We review de novo grants of summary judgment based on § 102 anticipation. Telemac Cellular Corp. v. Topp Telecom, Inc., 247 F.3d 1316, 1327 (Fed.Cir.2001). To challenge the patent, Ball must prove by clear and convincing evidence that Toyo discloses, either expressly or inherently, every limitation as asserted in the claims: “To anticipate a claim, a single prior art reference must expressly or inherently disclose each claim limitation․ But disclosure of each element is not quite enough—this court has long held that ‘[a]nticipation requires the presence in a single prior art disclosure of all elements of a claimed invention arranged as in the claim.’ “ Finisar Corp. v. DirecTV Group, Inc., 523 F.3d 1323, 1334–35 (Fed.Cir.2008) (quoting Connell v. Sears, Roebuck & Co., 722 F.2d 1542,1548 (Fed.Cir.1983)). Moreover, inherent anticipation requires more than mere probabilistic inherency, see Continental Can Co. USA v. Monsanto Co., 948 F.2d 1264, 1269 (Fed.Cir.1991), and more than the presence of an unrecognized de minimis quantity of claimed substance in the prior art. See In re Seaborg, 328 F.2d 996 (CCPA 1964). But these cases “do not show that inherency requires recognition” of the inherent element. See Schering Corp. v. Geneva Pharms., Inc., 339 F.3d 1373, 1377 (Fed.Cir.2003).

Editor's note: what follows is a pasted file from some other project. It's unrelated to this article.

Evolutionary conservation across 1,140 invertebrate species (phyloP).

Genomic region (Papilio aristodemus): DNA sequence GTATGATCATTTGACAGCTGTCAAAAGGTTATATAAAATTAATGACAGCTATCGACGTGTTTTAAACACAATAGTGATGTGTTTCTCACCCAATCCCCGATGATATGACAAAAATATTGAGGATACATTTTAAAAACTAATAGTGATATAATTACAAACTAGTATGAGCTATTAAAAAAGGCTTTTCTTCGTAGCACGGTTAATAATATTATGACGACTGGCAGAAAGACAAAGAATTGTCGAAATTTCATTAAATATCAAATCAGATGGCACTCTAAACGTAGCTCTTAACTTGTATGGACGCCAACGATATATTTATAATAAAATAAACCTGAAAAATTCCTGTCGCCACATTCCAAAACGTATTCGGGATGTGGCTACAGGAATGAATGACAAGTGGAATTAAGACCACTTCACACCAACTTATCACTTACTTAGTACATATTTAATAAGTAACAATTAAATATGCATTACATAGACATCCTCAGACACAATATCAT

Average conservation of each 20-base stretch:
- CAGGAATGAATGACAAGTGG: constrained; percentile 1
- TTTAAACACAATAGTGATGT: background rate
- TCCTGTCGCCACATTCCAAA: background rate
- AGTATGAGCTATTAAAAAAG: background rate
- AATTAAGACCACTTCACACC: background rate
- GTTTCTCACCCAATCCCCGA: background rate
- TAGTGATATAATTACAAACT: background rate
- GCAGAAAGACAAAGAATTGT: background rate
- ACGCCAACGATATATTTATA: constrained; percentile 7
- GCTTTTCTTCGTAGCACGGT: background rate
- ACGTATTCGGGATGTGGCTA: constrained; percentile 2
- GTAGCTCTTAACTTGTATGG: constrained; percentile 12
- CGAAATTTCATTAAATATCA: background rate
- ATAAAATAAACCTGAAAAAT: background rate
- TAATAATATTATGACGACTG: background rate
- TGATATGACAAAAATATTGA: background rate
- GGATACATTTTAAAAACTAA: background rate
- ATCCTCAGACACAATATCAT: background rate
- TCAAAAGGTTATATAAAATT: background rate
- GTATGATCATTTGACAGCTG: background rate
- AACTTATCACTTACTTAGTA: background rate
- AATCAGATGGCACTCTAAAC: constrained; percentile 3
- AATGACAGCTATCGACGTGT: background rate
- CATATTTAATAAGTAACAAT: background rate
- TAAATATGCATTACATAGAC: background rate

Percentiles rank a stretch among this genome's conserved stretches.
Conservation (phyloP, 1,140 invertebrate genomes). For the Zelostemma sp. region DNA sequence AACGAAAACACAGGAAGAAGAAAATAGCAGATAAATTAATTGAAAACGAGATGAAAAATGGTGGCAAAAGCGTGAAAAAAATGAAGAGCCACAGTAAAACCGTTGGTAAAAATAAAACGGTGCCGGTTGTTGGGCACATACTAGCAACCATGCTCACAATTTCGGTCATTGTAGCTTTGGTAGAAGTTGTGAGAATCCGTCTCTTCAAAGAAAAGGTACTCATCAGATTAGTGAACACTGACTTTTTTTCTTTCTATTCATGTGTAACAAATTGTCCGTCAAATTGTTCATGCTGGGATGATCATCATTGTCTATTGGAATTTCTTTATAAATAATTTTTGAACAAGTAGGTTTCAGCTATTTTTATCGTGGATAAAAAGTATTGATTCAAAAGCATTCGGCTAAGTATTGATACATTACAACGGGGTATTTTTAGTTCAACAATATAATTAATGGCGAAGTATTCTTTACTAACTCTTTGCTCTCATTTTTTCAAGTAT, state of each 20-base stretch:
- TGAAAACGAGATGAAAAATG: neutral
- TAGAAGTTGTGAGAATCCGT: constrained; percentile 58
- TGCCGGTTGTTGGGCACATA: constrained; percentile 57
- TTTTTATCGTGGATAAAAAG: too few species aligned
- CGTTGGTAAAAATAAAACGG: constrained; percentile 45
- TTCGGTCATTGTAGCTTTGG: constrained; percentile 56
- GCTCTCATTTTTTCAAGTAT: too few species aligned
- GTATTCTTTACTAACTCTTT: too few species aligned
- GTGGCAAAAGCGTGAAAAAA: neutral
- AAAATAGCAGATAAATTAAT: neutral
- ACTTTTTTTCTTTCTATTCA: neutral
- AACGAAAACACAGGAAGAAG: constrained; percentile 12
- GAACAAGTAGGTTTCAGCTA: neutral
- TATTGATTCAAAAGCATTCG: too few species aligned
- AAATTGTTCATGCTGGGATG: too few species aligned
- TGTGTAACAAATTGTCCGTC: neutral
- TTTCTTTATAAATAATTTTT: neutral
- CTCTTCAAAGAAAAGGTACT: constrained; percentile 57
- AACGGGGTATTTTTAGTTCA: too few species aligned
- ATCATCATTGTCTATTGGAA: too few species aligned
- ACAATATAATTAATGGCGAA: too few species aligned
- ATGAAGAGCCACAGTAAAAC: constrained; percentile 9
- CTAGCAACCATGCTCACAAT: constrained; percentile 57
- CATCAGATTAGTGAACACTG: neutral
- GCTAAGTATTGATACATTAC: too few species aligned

Ball contends that the district court correctly determined that Toyo disclosed more than one unseamed end and that Ball need only demonstrate that a single embodiment of Toyo anticipates the asserted claims in order for it to be entitled to summary judgment on the basis of anticipation. Athrocare Corp. v. Smith & Nephew, Inc., 406 F.3d 1365, 1372 (Fed.Cir.2005) (noting that “it was error for the district court to limit the disclosure of the prior art reference to a preferred embodiment”). However, Mr. Scranton (Ball's expert) and Mr. Higham (Crown's expert) dispute whether any embodiment exists that anticipates the asserted claims. Ball contends that Mr. Higham addressed only Toyo's claim 1 embodiment while Mr. Scranton focused on Toyo's claim 2. Mr. Higham's report is not as narrow as Ball contends. While Mr. Higham did not mention Toyo's claim 2 embodiment specifically, he did not need to because he offered an opinion on the category of can ends relevant to Toyo as a whole. Nowhere did Mr. Higham limit his opinion to any particular embodiments. According to Mr. Higham's opinion, any unseamed can end taught in Toyo would require a portion of the end wall to be bent upwardly during seaming—including the can end in Toyo's claim 2—and therefore could not have been used to arrive at the seamed end depicted in Toyo's Figure 4. Mr. Higham explains that it would have been impossible to bend a portion of the can end wall upwardly around a chuck juncture during seaming to a can body that had not been subjected to a necking step. According to Mr. Higham, this “neck” is created when the diameter at the top of the can body is reduced relative to the diameter of the main body. Toyo's Figure 4, however, does not show a can body with a neck.